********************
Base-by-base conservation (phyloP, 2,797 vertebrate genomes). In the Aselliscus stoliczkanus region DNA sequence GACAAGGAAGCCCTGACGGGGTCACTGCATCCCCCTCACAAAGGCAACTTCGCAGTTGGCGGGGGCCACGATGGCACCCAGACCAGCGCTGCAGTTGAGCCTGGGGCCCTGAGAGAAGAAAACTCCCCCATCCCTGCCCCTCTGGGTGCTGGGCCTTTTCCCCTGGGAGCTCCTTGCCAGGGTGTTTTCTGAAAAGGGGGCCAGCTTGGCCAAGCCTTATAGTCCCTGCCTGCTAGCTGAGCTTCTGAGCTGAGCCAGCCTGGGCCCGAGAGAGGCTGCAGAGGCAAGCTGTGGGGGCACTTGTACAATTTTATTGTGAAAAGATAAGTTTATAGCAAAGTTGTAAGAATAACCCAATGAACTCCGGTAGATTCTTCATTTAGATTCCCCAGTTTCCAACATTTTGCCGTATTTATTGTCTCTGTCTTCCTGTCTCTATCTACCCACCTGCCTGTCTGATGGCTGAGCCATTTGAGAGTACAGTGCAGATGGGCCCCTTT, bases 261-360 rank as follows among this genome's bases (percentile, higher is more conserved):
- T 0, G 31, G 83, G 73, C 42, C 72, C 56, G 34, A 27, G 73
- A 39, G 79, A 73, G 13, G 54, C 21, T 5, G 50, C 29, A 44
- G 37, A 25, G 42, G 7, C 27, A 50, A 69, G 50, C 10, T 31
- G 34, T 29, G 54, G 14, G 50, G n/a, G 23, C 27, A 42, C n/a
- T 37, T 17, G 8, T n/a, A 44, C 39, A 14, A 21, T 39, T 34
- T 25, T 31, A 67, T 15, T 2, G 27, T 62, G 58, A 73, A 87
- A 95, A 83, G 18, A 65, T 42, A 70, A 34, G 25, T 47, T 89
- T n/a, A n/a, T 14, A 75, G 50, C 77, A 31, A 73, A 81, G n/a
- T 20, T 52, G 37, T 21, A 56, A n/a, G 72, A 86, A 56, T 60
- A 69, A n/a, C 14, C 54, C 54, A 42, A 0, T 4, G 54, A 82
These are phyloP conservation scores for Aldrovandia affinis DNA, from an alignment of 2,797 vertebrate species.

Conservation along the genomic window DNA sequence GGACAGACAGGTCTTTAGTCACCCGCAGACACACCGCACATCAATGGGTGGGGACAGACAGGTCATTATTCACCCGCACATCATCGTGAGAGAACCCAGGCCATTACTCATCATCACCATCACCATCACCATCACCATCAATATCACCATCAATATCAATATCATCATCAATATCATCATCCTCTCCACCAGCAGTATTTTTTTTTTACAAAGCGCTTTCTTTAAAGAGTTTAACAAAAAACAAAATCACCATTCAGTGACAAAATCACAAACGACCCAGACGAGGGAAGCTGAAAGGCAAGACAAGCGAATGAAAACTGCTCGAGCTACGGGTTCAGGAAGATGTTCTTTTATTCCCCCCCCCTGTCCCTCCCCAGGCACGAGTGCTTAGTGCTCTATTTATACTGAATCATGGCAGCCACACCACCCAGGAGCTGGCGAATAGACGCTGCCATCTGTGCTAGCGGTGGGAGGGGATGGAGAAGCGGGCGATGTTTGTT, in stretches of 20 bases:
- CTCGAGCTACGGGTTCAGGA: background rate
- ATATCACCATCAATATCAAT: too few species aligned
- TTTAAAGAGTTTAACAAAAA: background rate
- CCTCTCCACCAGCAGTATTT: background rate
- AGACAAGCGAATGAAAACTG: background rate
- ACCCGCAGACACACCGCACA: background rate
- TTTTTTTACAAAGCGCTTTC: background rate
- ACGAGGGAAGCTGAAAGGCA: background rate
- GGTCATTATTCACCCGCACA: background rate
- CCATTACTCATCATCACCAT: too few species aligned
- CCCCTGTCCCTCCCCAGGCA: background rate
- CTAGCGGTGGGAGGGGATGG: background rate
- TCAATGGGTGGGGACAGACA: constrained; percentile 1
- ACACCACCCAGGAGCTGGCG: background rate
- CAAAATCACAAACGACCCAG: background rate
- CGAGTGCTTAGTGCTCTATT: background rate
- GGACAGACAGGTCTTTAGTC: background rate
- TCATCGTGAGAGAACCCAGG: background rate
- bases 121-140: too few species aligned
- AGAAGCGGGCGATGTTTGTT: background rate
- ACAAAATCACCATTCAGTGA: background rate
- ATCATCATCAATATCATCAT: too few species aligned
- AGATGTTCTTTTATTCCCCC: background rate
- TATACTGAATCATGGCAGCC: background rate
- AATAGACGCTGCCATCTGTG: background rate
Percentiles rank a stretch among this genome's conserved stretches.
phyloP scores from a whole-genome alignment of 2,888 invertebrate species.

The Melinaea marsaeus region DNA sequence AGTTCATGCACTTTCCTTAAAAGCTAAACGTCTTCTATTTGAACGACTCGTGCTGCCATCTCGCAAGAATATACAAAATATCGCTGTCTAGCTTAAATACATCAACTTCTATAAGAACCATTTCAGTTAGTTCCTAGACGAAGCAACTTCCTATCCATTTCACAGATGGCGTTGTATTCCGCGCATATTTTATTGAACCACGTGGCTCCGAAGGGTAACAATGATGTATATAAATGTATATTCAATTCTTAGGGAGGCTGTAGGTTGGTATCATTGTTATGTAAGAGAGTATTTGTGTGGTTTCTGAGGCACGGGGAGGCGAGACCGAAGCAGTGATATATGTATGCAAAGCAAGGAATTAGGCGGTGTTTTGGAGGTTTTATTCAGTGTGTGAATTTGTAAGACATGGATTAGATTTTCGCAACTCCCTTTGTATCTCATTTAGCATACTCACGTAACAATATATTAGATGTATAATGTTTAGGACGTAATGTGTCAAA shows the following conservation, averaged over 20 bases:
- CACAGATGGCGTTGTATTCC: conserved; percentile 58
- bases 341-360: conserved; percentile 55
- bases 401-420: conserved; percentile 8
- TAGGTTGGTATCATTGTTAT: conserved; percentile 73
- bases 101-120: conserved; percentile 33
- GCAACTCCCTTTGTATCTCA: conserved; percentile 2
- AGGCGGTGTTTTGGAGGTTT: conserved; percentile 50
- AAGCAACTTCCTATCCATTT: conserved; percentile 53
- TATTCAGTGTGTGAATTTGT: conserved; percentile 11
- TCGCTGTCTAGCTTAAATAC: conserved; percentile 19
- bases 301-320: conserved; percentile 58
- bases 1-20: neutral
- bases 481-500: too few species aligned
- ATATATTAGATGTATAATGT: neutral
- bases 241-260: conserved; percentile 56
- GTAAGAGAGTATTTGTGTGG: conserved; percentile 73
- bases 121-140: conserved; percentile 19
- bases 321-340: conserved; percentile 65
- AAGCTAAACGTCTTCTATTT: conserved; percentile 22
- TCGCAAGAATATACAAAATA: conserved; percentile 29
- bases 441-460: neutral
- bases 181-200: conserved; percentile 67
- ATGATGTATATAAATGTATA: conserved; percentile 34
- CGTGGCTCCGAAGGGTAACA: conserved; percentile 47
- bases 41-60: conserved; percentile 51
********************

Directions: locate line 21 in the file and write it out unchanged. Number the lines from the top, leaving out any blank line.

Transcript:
- ACGAGGGAAGCTGAAAGGCA: background rate